Despite the heated controversy over a rune-like text associated with Celtic Europeans, the find was well documented and indicates that the Adenas were either literate people or had strong cultural ties with seafaring Europeans. The Iberian translation of the inscription is: “The mound raised on high for Tasach this tile His queen caused to be made.”
The inscription is an exchange of greetings between the Queen of Celtic culture to the east and the king of the local Adena nation. There have been other similar stones found in the area that are written in ancient Celtic / Punic. It is unknown, however, whether any of them were found at Grave Creek or any other dateable burial mound.
The real historical anomaly is the presence of Semitic inscriptions in ancient American tombs. The town of Moundsville adopted its name from the multitude of burial mounds in the vicinity when it was founded in the late 1700s. Grave Creek Mound was the largest of 47 mounds within Moundsville, including other elaborate earthworks now lost. The only earthwork known to exist was a 5-acre, 2-hectare octagon near the Ohio River, also ruined by centuries of farming and development.
Grave Creek Mound is all that remains today, the last remnant of a massive Adena necropolis of sorts. Some in town claim it was the ghosts of the ancient mounds who caused the plague of hauntings in the 20th century. Many strange phenomena have been recorded in Moundsville, including frequent UFO sightings, men in black, phantom cars on the road late at night, and inexplicable interference with telephones and televisions.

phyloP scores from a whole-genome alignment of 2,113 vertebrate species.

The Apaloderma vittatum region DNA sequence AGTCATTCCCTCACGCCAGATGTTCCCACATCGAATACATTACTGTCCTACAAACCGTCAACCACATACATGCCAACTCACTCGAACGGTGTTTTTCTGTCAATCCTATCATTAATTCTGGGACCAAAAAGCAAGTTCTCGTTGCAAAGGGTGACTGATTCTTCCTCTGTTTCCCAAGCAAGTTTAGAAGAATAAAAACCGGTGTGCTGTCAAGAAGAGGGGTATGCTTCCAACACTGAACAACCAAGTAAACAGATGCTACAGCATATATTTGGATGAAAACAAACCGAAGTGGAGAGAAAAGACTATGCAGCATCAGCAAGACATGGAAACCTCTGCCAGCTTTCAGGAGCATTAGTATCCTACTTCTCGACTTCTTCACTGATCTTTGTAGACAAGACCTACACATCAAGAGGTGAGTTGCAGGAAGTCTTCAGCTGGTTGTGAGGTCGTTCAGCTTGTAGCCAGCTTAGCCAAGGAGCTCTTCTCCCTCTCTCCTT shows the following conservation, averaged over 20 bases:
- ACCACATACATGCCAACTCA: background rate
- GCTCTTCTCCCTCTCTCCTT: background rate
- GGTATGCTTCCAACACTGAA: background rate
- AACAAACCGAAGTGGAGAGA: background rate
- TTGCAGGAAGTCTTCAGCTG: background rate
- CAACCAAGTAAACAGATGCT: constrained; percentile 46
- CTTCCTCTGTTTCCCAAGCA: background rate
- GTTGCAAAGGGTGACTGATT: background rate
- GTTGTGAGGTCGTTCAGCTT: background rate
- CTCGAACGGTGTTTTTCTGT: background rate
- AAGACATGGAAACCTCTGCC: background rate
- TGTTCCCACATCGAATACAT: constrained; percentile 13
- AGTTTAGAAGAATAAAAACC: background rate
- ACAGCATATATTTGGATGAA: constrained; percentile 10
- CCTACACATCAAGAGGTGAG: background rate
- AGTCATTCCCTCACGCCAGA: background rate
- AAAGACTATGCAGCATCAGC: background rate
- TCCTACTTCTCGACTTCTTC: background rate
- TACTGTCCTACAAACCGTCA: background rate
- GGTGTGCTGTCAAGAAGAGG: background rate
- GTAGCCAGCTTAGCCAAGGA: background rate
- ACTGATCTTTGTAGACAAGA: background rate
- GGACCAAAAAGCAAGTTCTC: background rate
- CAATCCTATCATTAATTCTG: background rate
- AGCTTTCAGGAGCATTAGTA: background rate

A period of bizarre events culminated in 1966 when a huge winged man with glowing red eyes called Mothman haunted Moundsville. The earthly entity took off straight up in the air without using its wings. It chased cars near the Chief Cornstalk Hunting Grounds, an abandoned World War II ammunition dump. Mothman emitted a loud, squeaking noise like a gigantic mouse and terrified all who encountered him. A bridge spanning the Ohio River collapsed in an unsettling accident, killing most of the witnesses to the Mothman sightings.
Getting to Crave Creek The most significant prehistoric monument in West Virginia is situated in the quiet, middle-class town of Moundsville, near the Ohio River. Moundsville is conveniently located 15 minutes south of Wheeling, on West Virginia’s northern arm between Ohio and Pennsylvania. Grave Creek Mound State Park and the Delf Norona Museum are located just east of Route 2 on Jefferson Avenue.
Artifacts and exhibits interpreting the Adena people’s lifestyle are displayed in the museum, adjacent to the 2,200-year-old mound. The Iberian translation of the Grave Creek Tablet is incorporated into an exhibit about the stone in the Delf Norona Museum. An entrance fee is required for the museum and access to the trail leading to the top of the mound.
Multiple burials at different levels within Grave Creek Mound indicate that it was constructed in successive stages. One of these tombs contained the Grave Creek Tablet in an enigmatic script deciphered as Iberian in Punic.
There are many artifacts on display at the Delf Norona Museum. The West Virginia Division of Culture and History owns and operates it. The museum opened in 1978, and exhibits explain the culture of the Adena people and the construction of the mound.